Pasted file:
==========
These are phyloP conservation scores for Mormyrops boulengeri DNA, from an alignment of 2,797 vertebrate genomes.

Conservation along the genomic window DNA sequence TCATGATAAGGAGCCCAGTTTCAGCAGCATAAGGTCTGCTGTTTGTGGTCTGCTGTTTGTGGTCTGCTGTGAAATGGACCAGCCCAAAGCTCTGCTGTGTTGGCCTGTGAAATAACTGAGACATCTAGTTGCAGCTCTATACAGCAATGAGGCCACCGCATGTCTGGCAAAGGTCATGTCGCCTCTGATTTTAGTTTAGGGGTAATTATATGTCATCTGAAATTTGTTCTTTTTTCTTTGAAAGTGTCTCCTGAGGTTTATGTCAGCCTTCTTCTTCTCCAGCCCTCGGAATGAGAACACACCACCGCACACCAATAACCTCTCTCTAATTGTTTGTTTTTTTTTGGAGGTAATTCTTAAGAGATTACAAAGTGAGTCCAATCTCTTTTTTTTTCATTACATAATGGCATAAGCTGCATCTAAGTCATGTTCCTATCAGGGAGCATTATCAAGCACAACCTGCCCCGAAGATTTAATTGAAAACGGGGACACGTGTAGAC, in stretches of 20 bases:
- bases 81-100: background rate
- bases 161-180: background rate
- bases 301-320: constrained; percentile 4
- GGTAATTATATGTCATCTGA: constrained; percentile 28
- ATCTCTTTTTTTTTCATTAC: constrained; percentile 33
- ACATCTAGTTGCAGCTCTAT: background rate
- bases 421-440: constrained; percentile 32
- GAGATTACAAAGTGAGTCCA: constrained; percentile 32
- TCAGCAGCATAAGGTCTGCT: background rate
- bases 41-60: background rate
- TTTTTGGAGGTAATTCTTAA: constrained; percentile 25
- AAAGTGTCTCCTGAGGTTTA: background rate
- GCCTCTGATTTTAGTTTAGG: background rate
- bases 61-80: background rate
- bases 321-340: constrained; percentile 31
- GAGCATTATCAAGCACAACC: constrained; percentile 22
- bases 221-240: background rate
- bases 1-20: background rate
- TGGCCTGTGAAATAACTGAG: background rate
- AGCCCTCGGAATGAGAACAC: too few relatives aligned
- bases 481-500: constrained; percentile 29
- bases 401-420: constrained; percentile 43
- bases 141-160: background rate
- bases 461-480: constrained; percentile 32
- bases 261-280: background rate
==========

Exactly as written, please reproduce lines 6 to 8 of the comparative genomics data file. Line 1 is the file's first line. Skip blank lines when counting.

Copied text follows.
- GGTAATTATATGTCATCTGA: constrained; percentile 28
- ATCTCTTTTTTTTTCATTAC: constrained; percentile 33
- ACATCTAGTTGCAGCTCTAT: background rate